1. Creativity and self-expression

People will develop new, more complex needs if their basic needs and pains are satisfied. This may be, for example, going to a museum, visiting an excursion, or directly participating in any competitions, exhibitions, concerts and other events. You need to ensure easy registration for the event, a clear work schedule and high-quality customer service. Companies that address these customer needs and pain points are usually non-profits, cultural organisations, or schools.

According to the following classification, which is more voluminous and intended primarily for evaluating the effectiveness of the sales funnel, customer pain points are:

  1. Financial

These are all the dangers and issues associated with money. In this case, the need has already been formed, but finances serve as an obstacle to its satisfaction. That is, there are simply not enough funds to solve the issue. You can solve it through price reductions, sales, promotions, coupons and promo codes. Yet many use loans for large-scale purchases. For example, real estate is one of the most expensive purchases, so most people cannot do without loans. In this case, the bank provides an opportunity to solve the problem with the most favourable loan offers.

  1. Efficiency and result issues

This category of pain points includes the most common consumer concerns related to whether the purchased product will meet their expectations. For example, a customer has bought an inexpensive dishwasher but is not sure if it will clean the dishes thoroughly. So, most often, efficiency fears are associated with products that allow you to automate a process and not do it manually. After all, consumers do not want to spend extra time on what a machine can do. Therefore, the business should offer high-quality goods and minimise the time spent by customers.

  1. Technical problems

They are directly related to the purchase of goods. For example, a purchase through an online store may be accompanied by a lengthy registration process, an inconvenient payment method, and other technical difficulties.

  1. Privacy concerns

These pain points are also related to online shopping. Many users prefer not to provide their contact and bank details on unfamiliar websites. Thus, the purchase process becomes more difficult, and in most cases, the potential customer will find another way to satisfy the need. For instance, they could go to an offline store.

  1. Problem of choice

It appears when the consumer finds several solutions to their problem at once. In other words, various goods from different manufacturers can meet their need, so the customer cannot decide which product is best to purchase in terms of price and quality.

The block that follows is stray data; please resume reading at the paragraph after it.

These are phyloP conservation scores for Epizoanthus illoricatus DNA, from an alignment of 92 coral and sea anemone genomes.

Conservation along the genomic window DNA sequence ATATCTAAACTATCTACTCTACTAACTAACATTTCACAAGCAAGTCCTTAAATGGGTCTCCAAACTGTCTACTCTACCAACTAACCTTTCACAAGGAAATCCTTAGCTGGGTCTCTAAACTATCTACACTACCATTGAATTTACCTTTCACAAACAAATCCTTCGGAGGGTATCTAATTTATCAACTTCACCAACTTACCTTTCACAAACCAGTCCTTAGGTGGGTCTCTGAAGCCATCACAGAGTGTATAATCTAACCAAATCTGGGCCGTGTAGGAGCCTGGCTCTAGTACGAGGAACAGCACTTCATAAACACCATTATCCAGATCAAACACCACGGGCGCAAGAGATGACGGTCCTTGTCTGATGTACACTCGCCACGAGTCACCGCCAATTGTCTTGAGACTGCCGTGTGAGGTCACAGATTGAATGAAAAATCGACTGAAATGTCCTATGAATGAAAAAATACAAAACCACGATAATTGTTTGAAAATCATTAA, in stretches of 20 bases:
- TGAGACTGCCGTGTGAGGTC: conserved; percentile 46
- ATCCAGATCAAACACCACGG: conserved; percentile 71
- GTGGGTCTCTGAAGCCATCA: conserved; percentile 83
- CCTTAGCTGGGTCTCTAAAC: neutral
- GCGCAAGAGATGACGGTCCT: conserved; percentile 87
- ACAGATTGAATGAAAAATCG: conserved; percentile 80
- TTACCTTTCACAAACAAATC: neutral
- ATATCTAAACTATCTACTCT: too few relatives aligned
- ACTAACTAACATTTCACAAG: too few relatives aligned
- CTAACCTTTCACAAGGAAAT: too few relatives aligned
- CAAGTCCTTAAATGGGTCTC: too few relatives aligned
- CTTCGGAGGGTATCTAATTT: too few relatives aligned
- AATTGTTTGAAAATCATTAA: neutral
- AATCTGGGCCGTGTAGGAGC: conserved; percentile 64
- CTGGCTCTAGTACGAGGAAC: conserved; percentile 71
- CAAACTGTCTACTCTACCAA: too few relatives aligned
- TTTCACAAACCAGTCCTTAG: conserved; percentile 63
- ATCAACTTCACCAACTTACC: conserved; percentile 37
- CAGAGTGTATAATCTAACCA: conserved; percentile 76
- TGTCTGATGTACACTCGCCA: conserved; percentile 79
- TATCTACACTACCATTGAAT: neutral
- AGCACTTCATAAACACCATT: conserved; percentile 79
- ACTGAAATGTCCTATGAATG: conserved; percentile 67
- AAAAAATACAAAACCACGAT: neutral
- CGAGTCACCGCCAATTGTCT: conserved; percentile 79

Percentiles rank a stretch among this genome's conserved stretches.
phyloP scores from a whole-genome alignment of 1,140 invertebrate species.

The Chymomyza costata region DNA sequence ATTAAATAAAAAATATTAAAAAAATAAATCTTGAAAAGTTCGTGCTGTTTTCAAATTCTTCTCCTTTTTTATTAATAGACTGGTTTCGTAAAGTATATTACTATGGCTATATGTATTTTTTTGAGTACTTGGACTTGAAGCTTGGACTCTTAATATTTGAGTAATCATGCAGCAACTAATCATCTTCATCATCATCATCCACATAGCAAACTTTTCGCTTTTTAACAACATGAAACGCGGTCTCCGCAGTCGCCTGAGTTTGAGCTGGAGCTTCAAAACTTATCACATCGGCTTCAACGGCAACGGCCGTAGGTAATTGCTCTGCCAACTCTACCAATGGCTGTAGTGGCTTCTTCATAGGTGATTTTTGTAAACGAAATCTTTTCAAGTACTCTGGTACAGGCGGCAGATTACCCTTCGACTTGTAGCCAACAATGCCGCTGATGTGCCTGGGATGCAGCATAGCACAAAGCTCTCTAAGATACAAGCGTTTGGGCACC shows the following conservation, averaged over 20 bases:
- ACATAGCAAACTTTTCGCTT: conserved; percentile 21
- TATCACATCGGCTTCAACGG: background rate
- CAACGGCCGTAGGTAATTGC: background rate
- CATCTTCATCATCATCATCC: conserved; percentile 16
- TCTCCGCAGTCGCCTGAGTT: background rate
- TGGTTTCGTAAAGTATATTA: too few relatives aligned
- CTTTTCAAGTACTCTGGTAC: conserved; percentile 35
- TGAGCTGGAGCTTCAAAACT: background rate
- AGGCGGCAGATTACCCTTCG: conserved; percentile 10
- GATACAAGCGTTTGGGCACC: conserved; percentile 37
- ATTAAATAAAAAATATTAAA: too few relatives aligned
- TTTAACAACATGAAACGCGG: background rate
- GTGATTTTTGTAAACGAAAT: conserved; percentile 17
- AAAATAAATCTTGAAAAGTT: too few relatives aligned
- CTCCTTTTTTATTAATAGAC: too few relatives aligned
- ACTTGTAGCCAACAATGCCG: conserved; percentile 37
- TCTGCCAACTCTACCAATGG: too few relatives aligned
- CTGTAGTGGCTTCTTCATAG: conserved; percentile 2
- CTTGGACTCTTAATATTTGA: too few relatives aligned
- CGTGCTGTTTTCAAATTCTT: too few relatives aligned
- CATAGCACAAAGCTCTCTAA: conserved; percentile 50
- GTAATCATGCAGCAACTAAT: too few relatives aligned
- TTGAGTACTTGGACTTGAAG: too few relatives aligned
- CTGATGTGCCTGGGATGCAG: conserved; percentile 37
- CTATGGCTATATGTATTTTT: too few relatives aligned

1. Social and public issues

They are associated with the reaction of society and the inner circle to the acquisition of a particular product. For example, many people are embarrassed to buy intimate care items. This is not only about adult stores but also contraception, personal hygiene products, pregnancy tests and other goods.

How to identify customer pain points

How to identify customer pain points

For the product to stay in demand and relevant, you should conduct a qualitative study of the market and potential customers and identify all the existing pain points. You can use the following methods to do this:

  • Conduct customer surveys and questionnaires

Identifying the true needs of customers involves constant communication and conducting various regular surveys. They can be arranged both online, by offering to fill out a questionnaire on the store's website, and offline during a personal conversation between a sales assistant and a potential customer. In this case, what matters is what questions to ask. They should be open and imply not just one-syllable "yes" or "no" but full and detailed answers. When the main request or message of the customer becomes clear, you can move on to alternative questions, in which they should choose from some specific options based on product parameters. You should also ask clarifying questions, for example, whether the customer has any buying experience, what they liked, or what they didn't like about the product. So, the main task is to get as many details as possible. If the customer is laconic, you should ask additional questions and if they stray off topic, you need to politely interrupt them and remind them what you've talked about. At the same time, you can't be intrusive. Not all customers are ready to take the time to complete a survey or questionnaire. You should consider this when planning information collection.